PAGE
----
Los Angeles has agreed to step aside for four years in its pursuit of staging the Olympics the world’s largest sporting event, handing Paris the 2024 games.
On Monday, the bid team for the US city announced it had reached an agreement with the International Olympic Committee, the games organisers, to host the 2028 games.
The move ends the long-running saga over which cities will hold the quadrennial spectacular into the next decade. The move was first reported by the Los Angeles Times.
Paris and Los Angeles were the remaining bidders for 2024, after other potential host cities for 2024 — including Budapest, Hamburg, Boston and Rome — withdrew citing cost concerns. Tokyo is due to hold the 2020 games.
Earlier this month, the IOC decided to hold an unprecedented double vote for the 33rd and 34th Olympiads to ensure two strong hosts at a time when few other countries were prepared to take on the cost of staging the event.
Both cities had lobbied hard to host the 2024 games, but Paris had consistently refused to countenance waiting any longer after losing out with a series of bids for past games.
French President Emmanuel Macron has been vocal in support the Paris bid, while the Los Angeles bid team said US President Donald Trump “has been personally involved to make LA’s bid a truly American bid”.
For both cities, it will be the third time they have held the summer games
For agreeing to wait, the IOC has agreed to advance funds to Los Angeles, based on the estimated value of sponsorship and marketing deals for the event.
The US city will receive at least $1.8bn “in view of the longer planning period and to increase participation and access to youth sports programs in the city of Los Angeles in the years leading up to the Games”. That figure that could rise to $2bn, depending on the value of future deals.
The IOC typically splits revenue from sponsorship and broadcast deals with a host city, but most of that money is not received until a couple of years before the start of the event. For Paris 2024, the figure is expected to be $1.7bn.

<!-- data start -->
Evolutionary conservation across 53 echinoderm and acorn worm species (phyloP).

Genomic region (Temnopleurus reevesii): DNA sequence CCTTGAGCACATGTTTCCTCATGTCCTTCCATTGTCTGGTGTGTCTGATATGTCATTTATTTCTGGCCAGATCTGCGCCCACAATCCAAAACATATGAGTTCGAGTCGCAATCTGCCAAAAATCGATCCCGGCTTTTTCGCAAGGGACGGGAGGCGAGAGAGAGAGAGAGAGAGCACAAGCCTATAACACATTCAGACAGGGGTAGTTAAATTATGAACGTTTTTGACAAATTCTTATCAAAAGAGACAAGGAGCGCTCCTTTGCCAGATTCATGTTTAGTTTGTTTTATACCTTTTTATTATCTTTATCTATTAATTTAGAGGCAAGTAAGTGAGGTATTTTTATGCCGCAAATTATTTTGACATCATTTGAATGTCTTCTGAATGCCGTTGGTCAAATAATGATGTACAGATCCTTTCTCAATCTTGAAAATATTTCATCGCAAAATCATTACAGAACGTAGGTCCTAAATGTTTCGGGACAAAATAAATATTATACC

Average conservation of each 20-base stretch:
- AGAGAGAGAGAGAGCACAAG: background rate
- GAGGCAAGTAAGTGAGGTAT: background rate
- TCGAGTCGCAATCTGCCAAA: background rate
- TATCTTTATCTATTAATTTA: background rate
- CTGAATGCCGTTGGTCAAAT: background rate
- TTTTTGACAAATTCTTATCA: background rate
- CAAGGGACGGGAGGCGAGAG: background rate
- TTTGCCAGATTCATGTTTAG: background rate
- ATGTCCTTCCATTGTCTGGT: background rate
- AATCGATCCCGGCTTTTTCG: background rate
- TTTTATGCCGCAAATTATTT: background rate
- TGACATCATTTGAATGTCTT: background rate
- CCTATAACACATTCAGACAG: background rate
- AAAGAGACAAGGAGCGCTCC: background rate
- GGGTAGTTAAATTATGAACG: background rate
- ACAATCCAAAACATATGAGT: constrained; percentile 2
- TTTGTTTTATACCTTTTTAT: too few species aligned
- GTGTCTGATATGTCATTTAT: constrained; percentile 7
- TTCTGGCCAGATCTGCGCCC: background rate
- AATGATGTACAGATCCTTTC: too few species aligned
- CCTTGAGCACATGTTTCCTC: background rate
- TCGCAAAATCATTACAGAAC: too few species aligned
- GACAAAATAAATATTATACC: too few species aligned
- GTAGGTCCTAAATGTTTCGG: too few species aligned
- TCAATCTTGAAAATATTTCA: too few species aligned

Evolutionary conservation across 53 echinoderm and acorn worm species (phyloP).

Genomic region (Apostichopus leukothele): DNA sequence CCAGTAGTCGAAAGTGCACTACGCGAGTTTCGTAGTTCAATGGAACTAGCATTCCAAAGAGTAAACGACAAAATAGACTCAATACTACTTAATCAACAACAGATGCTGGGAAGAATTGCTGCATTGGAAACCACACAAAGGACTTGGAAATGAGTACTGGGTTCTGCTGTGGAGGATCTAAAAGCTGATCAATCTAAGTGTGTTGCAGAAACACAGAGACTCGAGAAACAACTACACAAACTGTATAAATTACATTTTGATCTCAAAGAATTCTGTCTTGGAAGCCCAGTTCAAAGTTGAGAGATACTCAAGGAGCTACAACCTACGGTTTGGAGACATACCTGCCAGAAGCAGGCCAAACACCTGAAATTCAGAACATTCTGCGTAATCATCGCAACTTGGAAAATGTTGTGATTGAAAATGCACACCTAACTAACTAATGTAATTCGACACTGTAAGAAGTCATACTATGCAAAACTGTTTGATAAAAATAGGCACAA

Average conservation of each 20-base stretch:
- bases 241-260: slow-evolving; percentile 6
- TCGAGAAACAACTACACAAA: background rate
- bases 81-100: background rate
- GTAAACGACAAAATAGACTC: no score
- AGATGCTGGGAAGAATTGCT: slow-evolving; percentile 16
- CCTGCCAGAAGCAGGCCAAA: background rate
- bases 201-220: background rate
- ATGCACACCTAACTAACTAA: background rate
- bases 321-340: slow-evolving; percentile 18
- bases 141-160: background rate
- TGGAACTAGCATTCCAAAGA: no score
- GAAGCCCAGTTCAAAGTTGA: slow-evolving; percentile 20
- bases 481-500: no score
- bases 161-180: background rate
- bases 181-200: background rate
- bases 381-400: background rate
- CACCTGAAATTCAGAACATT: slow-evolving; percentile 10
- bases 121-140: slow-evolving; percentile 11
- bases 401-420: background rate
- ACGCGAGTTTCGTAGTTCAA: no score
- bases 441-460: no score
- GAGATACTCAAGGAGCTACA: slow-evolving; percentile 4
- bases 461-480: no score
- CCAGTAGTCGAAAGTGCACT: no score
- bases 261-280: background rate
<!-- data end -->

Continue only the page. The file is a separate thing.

For agreeing to host the 2028 event, Los Angeles will be in line to receive up to $2bn in total. The IOC has agreed to hand over a $180m interest-free loan immediately, which is expected to cover the costs of the Los Angeles organising committee for an additional four years, as well as fund youth sports initiatives in the city. The IOC is also waiving its right to recoup any surplus from the event, should the US city bring in the games under budget.
“Today, we take a major step toward bringing the Games back to our city for the first time in a generation and begin a new chapter in Los Angeles’ timeless Olympic story,” said Los Angeles Mayor Eric Garcetti.
IOC president Thomas Bach said that the move would provide a “win-win-win” for LA, Paris and the Olympic movement.
The agreement will need to be ratified by IOC’s members at a scheduled meeting in Lima, Peru in September, but that session is expected provide the necessary rubber stamp.
Researchers at the Saïd Business School in Oxford analysed 30 summer and winter Olympiads last year. They said none of the events came in within their initial budgets and nearly half exceeded targets by more than 100 per cent.